Several years ago, one of those weird bits of trivia struck me. Alan Greenspan, chairman of the Federal Reserve in the United States from 1987-2007, de facto chief economist and banker of the world, apparently derived a great deal from book, Atlas Shrugged, by Ayn Rand. He eventually became a friend and collaborator of Rand and was deeply tied to her philosophy of objectivism. I’ve never got around to reading it, but it’s likely the next on my audiobook listening list.
The case of Debra Hamann of Bienfait, who is facing several charges in relation to a fatal highway collision on June 24 has been put on hold while she undergoes a 28-day rehabilitation therapy program. Hamann had been charged with one count of impaired driving causing death, one count of driving while over .08 causing death and one count of dangerous driving causing death. All three charges are under the Criminal Code.
Some numbers are drilled into your head forever. Birthdays. Anniversaries. Social Insurance Numbers. And then there’s phone numbers. The first phone number I remember is 594-2650. That’s my Dad’s number. It’s the number I grew up with. My hands could dial it without looking. The 426 makes a nice diamond pattern. Back when they had “touch tone phones” that could also be switched to pulse, I could dial it simply by clicking the main button.
Muck Rack makes it simple to find people, tweets, or articles that mention any name, keyword, company, hashtag etc. We've compiled this guide to help you make the most of your search.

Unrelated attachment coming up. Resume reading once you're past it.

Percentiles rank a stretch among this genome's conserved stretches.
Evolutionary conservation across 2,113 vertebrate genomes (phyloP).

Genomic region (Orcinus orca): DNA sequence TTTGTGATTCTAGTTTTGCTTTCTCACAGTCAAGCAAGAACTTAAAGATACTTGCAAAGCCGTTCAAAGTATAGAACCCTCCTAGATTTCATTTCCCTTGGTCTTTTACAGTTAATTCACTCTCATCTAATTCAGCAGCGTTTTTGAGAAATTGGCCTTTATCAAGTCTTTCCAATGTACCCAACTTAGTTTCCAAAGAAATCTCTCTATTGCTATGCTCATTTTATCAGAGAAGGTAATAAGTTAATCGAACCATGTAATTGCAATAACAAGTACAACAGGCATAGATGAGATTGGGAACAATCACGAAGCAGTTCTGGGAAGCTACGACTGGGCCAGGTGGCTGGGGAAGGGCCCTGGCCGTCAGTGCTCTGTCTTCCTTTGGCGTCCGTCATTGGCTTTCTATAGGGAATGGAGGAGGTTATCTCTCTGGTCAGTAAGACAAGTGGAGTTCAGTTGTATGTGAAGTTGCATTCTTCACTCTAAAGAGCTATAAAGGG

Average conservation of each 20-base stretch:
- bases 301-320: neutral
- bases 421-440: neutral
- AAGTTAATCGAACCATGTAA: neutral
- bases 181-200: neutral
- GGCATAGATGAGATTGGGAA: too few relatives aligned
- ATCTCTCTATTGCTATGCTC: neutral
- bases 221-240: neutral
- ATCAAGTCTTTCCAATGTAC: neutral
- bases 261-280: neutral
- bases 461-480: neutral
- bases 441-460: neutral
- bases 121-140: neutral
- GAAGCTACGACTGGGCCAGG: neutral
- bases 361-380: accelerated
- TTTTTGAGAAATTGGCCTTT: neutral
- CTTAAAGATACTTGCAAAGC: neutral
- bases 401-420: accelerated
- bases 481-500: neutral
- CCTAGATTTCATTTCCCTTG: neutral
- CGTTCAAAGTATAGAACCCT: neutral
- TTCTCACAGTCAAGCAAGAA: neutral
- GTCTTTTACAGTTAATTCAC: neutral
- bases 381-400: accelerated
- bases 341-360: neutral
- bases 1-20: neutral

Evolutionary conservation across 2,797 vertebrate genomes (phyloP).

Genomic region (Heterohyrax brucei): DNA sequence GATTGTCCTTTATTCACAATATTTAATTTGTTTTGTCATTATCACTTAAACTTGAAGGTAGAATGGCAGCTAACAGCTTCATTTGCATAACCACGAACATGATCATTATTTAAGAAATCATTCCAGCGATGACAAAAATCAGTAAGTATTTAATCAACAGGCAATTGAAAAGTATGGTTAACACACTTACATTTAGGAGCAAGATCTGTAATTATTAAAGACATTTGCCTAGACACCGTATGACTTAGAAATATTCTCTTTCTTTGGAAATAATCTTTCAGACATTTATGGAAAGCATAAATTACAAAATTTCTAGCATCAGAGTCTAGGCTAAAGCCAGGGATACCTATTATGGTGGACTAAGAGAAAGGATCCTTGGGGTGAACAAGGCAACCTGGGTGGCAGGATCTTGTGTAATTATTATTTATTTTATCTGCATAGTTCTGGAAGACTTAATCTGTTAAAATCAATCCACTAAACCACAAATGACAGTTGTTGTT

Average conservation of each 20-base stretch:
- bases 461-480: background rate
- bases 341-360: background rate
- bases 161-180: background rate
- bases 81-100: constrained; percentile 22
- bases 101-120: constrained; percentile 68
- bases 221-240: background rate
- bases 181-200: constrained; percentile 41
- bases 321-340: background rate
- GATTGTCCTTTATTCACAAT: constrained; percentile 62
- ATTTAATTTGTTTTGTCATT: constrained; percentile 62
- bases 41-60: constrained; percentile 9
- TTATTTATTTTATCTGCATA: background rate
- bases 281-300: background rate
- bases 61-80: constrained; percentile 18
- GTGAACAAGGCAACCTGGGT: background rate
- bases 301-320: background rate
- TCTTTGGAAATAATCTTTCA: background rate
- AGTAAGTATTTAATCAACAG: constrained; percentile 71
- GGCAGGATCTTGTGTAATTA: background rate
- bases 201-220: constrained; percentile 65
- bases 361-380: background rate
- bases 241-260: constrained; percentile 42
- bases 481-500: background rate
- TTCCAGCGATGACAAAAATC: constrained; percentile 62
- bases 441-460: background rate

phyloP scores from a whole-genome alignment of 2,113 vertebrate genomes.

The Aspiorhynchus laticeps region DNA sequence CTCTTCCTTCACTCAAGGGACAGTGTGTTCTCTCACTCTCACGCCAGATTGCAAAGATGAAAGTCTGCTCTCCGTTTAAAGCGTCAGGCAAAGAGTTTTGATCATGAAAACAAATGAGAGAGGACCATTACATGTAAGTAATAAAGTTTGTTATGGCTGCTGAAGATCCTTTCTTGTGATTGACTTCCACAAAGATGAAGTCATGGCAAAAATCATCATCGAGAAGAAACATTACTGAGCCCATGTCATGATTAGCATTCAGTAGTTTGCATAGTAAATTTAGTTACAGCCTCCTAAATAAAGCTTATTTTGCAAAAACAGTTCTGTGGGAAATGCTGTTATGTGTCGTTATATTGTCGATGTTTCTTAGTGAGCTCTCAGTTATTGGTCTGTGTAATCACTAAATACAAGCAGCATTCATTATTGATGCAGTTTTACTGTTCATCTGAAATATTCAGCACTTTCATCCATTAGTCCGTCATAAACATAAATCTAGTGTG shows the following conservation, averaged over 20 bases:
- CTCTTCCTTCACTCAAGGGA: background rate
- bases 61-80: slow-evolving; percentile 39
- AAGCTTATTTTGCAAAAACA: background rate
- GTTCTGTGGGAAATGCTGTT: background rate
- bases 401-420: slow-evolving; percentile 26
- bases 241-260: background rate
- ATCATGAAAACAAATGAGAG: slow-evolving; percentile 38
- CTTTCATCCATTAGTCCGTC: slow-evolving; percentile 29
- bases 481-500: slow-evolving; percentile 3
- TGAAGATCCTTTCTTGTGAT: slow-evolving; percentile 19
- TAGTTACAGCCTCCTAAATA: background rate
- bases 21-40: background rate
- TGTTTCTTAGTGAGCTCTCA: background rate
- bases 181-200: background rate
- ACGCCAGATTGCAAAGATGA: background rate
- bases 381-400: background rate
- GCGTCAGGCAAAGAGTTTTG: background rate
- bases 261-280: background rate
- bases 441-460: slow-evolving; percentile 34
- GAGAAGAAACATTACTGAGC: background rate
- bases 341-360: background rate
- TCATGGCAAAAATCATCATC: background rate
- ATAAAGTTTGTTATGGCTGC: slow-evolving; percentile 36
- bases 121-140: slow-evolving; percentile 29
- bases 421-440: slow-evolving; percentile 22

Selecting a term
Start searching tweets, articles from media outlets, articles mentioned in tweets, journalists'
names, titles and bios with some suggested searches:
Companies or Topics (e.g. iPhone, Microsoft)
Phrases (e.g. "cloud computing") — use quotes to keep the terms together
Twitter handles (e.g. @username) — returns those who have mentioned or replied to
Names (e.g. "David Pogue")
Hashtags (e.g. #sxsw, #london2012)
Bio details (e.g. vegan, Olympics, father)
Muck Rack's Advanced Search allows for many boolean operators.
Find results that mention multiple specified terms, use AND or
+. For example, ensure each result contains both Elon Musk and Mark Zuckerberg by
searching Obama AND Romney or Obama + Romney.
Use the operators OR or , to broaden your search when you'd like either of
multiple terms to appear in results. (This is the default behavior of our search when no operators
are used.) For example, search for democrat OR republican to find results that refer to
Democrats and/or Republicans.
Use NOT or - to subtract results from your search. For
example, searching Disney will yield results about the Walt Disney Company as well as Walt Disney
World Resort. To exclude mentions of Disney World, search for Disney -World or Disney
When using one of these operators with a phrase, enclose it in quotation marks. For example, you can
find results about smartphones excluding Apple's iPhone 4S by searching smartphone -"iPhone
Exact case matching or punctuation
If you're searching for a brand name or keyword that relies on specific punctuation marks or capitalization, you can
find results that match your exact query by adding matchcase: before the keyword you're searching for, like matchcase:E*TRADE .
Use parentheses to separate multiple
boolean phrases. For example, to find journalists talking about having fun in Disney World or
Disneyland, search for ("disney world" OR disneyland) AND fun.
An asterisk can be used to search for any variation of a root word truncated by the asterisk. For example, searching for admin* will return results for administrator, administration, administer, administered, etc.
A near operator is an AND operator where you can control the distance between the words. You can vary the distance the near operation uses by adding a forward slash and number (between 0-99) such as strawberries NEAR/10 "whipped cream", which means the strawberries must exist within 10 words of "whipped cream".